Sometimes On Awakening We Recall A Dream (2012)
Project developed as a commission for LAPS – Lectoraat Art and Public Space, Gerrit Rietveld Academy
The experience of the Zuidas area
Taken from Walter Benjamin's thoughts on collective unconsciousness, or wish-images, the title of our new project contains an intention to pose several simple questions: What does Dutch society dream about today? How do we all imagine that future to be? And what should the artists do about this as being the ones with the assumed capacity to mediate and share their dreams, their wish-images?
The form and the elements of this project came as our reaction to the particular place where it is will take place – the Zuidas area of Amsterdam, a newly developed business center next to a railway station. Created as a headquarter of economic power in Amsterdam, placed in a futuristic setting of glass towers, this space and the buildings represent someone's visions of the future. The author of this vision is unknown to us, immediately prompting the questions how is a human being included in this, a human being meant to inhabit it as his/her present reality. The question that stayed with us was what kind of a utopian future are we supposed to imagine here: the one of permanent leisure and plenty, or the one of a classless society?
Contemporary city is made for the eye, detached from our bodies by rapid motorized movements or mediated through an overall aerial gaze from an airplane. Our experience of the Zuidas can be summarized in the following two quotes by the architect Juhani Pallasmaa:
“Natural materials express their age and history, as well as the story of their origins and their history of human use. But the machine–made materials of today (…) tend to present their unyielding surface to the eye without conveying their material essence or age. (…) They do not incorporate the dimension of time (…) they aim at ageless perfection.”
“Glass is usually seen as symbol of democracy, equality and openness. Yet it may as well invoke voyeuristic control, corporate power and secrecy and even loss of eyesight.”
From a passer-by perspective, all buildings at the Zuidas are experienced as images. Therefore, our idea is to break this position and create an installation that can be experienced and not only looked at. People will be able, even encouraged, to walk on it, sit, lie on it, and play around it.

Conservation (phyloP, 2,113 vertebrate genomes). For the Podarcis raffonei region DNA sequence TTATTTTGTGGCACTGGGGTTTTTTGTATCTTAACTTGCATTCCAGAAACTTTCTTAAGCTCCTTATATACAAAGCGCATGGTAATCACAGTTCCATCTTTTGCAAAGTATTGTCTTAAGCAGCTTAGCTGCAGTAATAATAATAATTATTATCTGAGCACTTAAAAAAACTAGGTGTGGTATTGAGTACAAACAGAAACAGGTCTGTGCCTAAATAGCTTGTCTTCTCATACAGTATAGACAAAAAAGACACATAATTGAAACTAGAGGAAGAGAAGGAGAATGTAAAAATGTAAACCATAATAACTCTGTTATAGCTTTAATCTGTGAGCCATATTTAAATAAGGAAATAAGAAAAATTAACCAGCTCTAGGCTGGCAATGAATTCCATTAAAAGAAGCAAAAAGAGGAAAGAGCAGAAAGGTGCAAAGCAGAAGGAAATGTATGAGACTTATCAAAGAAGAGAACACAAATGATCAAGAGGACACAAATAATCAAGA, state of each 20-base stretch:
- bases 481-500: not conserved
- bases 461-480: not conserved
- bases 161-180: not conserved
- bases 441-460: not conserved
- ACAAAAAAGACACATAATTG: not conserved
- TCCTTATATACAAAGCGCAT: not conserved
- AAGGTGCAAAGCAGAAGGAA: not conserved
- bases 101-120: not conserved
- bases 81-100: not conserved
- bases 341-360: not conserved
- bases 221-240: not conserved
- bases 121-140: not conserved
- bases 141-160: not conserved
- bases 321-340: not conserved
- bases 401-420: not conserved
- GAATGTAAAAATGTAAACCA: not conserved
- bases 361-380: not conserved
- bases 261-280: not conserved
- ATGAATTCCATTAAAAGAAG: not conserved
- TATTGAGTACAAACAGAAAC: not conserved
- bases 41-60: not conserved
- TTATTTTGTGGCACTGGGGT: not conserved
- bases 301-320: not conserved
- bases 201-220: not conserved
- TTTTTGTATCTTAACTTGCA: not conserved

With this installation, we will continue to test our own artistic practice in a new context – of creating a structure that serves as an installation, exhibition, and platform for the works of other people. For the first time, we will have an opportunity to test our work in an open public space, outside of our usual context of developing project in art galleries and museums. Therefore we have found a new challenge we want to explore: of involving people that would not normally come to contemporary art events, of creating a work that will invite them to interact without forcing them to participate.
Our conclusion was that most of the artworks we have seen in the Zuidas area mostly serve as decoration; most of the passers-by might not even see them, walking fast to their jobs or back home, hiding in their bubble created by their earphones. Hence, our main idea is to create an object that would point out what we believe is missing in the way in which art and culture are implemented here, and where each individual will have the possibility to become a part of the work and experience the questions we want to raise.
In this 'urban desert' we will plant a particular forest of 'wish-images'. As a juxtaposition to the metal and glass structures, it will be made of natural materials: wooden pillars and plates from the old doors. Each plate will connect a set of four pillars, creating a table or bench-like platform that can be used for sitting or walking over. The whole upper part of the installation will be made as a stage, an amphitheater that can host events, performances, talks, or simply allow passers-by to sit, relax and reflect on the area.
The down part of the installation is created as a sort of its 'backstage', a forest-like space where one looks for a shelter and protection. In here, the pillars carrying the platforms become visible, but they also carry numerous wooden tablets with wish-images. Inspired by 'emas', Buddhist prayer images left in temples, we want to invite people to contribute to this work by sending us (or applying on the spot) their wish-images that can take a form of pictures or words and sentences. We want to invite people living and working in the Zuidas, but also the ones passing by incidentally, to leave their trace and share with the rest of us the images and ideas they dream about coming true in the future.
For the first time in our work, we want to restrain ourselves from creating a fixed program for this stage. We want to open it up to the public, turning it into a true public space, whatever that might mean today. As numerous state-funded institutions in the Netherlands will be closed due to the cuts in art funding, we want to offer them this space as a possibility to address this through presenting their legacy. In case there are no events, the structure will remain silent, confronting us all with a question does the public still need a public space?
In its final instance, this project will react to the current discussion on the role of arts in Dutch society, a constant struggle between Platonist ideas of banishing poets from a perfect city and the need to control the dreams of its citizens. Through prompting our citizens to share their wishes with us, we want to try to understand our hypothetical common future as well or, as Susan Buck-Morrs has reflected on Benjamin's wish-images, we want to read them as “sign-posts in a period of transition.”